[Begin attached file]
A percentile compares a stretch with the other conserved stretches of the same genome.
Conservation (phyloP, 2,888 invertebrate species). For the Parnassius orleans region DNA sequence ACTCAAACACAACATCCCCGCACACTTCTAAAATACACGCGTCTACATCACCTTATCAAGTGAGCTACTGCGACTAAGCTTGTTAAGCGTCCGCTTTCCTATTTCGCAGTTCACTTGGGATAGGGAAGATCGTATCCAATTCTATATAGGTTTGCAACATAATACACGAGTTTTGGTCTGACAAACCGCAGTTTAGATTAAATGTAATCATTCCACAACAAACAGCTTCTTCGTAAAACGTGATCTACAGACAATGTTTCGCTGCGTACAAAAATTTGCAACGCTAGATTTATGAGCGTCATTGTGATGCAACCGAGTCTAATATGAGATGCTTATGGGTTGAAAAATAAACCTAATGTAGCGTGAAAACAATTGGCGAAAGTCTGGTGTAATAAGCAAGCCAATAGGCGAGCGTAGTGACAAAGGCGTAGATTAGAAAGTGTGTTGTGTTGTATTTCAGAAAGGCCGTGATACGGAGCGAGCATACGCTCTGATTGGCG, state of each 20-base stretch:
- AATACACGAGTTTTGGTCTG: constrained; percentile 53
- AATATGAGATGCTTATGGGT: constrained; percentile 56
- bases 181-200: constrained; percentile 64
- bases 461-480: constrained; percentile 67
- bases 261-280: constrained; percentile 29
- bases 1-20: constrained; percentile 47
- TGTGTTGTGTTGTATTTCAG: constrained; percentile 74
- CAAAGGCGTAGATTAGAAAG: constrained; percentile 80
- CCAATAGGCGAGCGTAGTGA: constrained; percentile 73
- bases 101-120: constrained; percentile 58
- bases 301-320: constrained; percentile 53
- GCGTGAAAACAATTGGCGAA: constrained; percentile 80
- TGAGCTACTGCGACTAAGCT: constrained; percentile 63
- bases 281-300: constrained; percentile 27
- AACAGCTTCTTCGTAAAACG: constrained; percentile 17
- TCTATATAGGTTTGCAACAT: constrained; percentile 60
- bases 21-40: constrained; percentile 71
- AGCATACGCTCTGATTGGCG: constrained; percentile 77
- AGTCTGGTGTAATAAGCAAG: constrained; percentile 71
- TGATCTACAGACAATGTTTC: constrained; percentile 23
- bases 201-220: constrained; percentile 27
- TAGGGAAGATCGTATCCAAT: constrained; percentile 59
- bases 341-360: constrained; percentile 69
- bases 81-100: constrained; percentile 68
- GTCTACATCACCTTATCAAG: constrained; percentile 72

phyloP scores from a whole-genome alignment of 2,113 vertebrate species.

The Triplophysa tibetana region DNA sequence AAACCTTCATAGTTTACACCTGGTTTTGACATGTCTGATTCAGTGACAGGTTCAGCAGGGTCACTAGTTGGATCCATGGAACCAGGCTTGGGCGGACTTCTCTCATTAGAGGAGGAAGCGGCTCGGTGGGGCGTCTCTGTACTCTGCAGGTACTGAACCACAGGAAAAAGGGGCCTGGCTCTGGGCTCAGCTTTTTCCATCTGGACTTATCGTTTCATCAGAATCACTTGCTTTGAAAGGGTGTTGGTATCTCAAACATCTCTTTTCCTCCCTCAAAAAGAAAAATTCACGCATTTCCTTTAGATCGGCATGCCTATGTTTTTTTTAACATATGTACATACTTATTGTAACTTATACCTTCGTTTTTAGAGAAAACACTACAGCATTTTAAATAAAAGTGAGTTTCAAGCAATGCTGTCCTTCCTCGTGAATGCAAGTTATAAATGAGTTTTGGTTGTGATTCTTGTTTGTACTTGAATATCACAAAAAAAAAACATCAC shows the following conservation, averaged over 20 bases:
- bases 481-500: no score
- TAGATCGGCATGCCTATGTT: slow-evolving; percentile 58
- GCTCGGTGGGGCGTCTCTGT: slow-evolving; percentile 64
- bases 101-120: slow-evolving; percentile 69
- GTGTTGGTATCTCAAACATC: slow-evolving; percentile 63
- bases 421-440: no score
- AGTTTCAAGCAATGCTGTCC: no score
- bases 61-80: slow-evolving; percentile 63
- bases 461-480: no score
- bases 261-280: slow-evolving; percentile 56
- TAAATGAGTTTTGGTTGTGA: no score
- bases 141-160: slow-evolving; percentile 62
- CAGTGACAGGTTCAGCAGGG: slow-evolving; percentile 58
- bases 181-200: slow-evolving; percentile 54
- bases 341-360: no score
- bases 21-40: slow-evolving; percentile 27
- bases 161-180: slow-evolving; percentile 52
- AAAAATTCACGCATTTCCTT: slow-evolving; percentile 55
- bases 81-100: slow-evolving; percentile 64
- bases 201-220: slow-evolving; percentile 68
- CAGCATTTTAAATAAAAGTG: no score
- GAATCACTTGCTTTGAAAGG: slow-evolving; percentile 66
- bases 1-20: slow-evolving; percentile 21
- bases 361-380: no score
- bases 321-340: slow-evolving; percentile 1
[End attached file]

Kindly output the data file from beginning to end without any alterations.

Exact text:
A percentile compares a stretch with the other conserved stretches of the same genome.
Conservation (phyloP, 2,888 invertebrate species). For the Parnassius orleans region DNA sequence ACTCAAACACAACATCCCCGCACACTTCTAAAATACACGCGTCTACATCACCTTATCAAGTGAGCTACTGCGACTAAGCTTGTTAAGCGTCCGCTTTCCTATTTCGCAGTTCACTTGGGATAGGGAAGATCGTATCCAATTCTATATAGGTTTGCAACATAATACACGAGTTTTGGTCTGACAAACCGCAGTTTAGATTAAATGTAATCATTCCACAACAAACAGCTTCTTCGTAAAACGTGATCTACAGACAATGTTTCGCTGCGTACAAAAATTTGCAACGCTAGATTTATGAGCGTCATTGTGATGCAACCGAGTCTAATATGAGATGCTTATGGGTTGAAAAATAAACCTAATGTAGCGTGAAAACAATTGGCGAAAGTCTGGTGTAATAAGCAAGCCAATAGGCGAGCGTAGTGACAAAGGCGTAGATTAGAAAGTGTGTTGTGTTGTATTTCAGAAAGGCCGTGATACGGAGCGAGCATACGCTCTGATTGGCG, state of each 20-base stretch:
- AATACACGAGTTTTGGTCTG: constrained; percentile 53
- AATATGAGATGCTTATGGGT: constrained; percentile 56
- bases 181-200: constrained; percentile 64
- bases 461-480: constrained; percentile 67
- bases 261-280: constrained; percentile 29
- bases 1-20: constrained; percentile 47
- TGTGTTGTGTTGTATTTCAG: constrained; percentile 74
- CAAAGGCGTAGATTAGAAAG: constrained; percentile 80
- CCAATAGGCGAGCGTAGTGA: constrained; percentile 73
- bases 101-120: constrained; percentile 58
- bases 301-320: constrained; percentile 53
- GCGTGAAAACAATTGGCGAA: constrained; percentile 80
- TGAGCTACTGCGACTAAGCT: constrained; percentile 63
- bases 281-300: constrained; percentile 27
- AACAGCTTCTTCGTAAAACG: constrained; percentile 17
- TCTATATAGGTTTGCAACAT: constrained; percentile 60
- bases 21-40: constrained; percentile 71
- AGCATACGCTCTGATTGGCG: constrained; percentile 77
- AGTCTGGTGTAATAAGCAAG: constrained; percentile 71
- TGATCTACAGACAATGTTTC: constrained; percentile 23
- bases 201-220: constrained; percentile 27
- TAGGGAAGATCGTATCCAAT: constrained; percentile 59
- bases 341-360: constrained; percentile 69
- bases 81-100: constrained; percentile 68
- GTCTACATCACCTTATCAAG: constrained; percentile 72

phyloP scores from a whole-genome alignment of 2,113 vertebrate species.

The Triplophysa tibetana region DNA sequence AAACCTTCATAGTTTACACCTGGTTTTGACATGTCTGATTCAGTGACAGGTTCAGCAGGGTCACTAGTTGGATCCATGGAACCAGGCTTGGGCGGACTTCTCTCATTAGAGGAGGAAGCGGCTCGGTGGGGCGTCTCTGTACTCTGCAGGTACTGAACCACAGGAAAAAGGGGCCTGGCTCTGGGCTCAGCTTTTTCCATCTGGACTTATCGTTTCATCAGAATCACTTGCTTTGAAAGGGTGTTGGTATCTCAAACATCTCTTTTCCTCCCTCAAAAAGAAAAATTCACGCATTTCCTTTAGATCGGCATGCCTATGTTTTTTTTAACATATGTACATACTTATTGTAACTTATACCTTCGTTTTTAGAGAAAACACTACAGCATTTTAAATAAAAGTGAGTTTCAAGCAATGCTGTCCTTCCTCGTGAATGCAAGTTATAAATGAGTTTTGGTTGTGATTCTTGTTTGTACTTGAATATCACAAAAAAAAAACATCAC shows the following conservation, averaged over 20 bases:
- bases 481-500: no score
- TAGATCGGCATGCCTATGTT: slow-evolving; percentile 58
- GCTCGGTGGGGCGTCTCTGT: slow-evolving; percentile 64
- bases 101-120: slow-evolving; percentile 69
- GTGTTGGTATCTCAAACATC: slow-evolving; percentile 63
- bases 421-440: no score
- AGTTTCAAGCAATGCTGTCC: no score
- bases 61-80: slow-evolving; percentile 63
- bases 461-480: no score
- bases 261-280: slow-evolving; percentile 56
- TAAATGAGTTTTGGTTGTGA: no score
- bases 141-160: slow-evolving; percentile 62
- CAGTGACAGGTTCAGCAGGG: slow-evolving; percentile 58
- bases 181-200: slow-evolving; percentile 54
- bases 341-360: no score
- bases 21-40: slow-evolving; percentile 27
- bases 161-180: slow-evolving; percentile 52
- AAAAATTCACGCATTTCCTT: slow-evolving; percentile 55
- bases 81-100: slow-evolving; percentile 64
- bases 201-220: slow-evolving; percentile 68
- CAGCATTTTAAATAAAAGTG: no score
- GAATCACTTGCTTTGAAAGG: slow-evolving; percentile 66
- bases 1-20: slow-evolving; percentile 21
- bases 361-380: no score
- bases 321-340: slow-evolving; percentile 1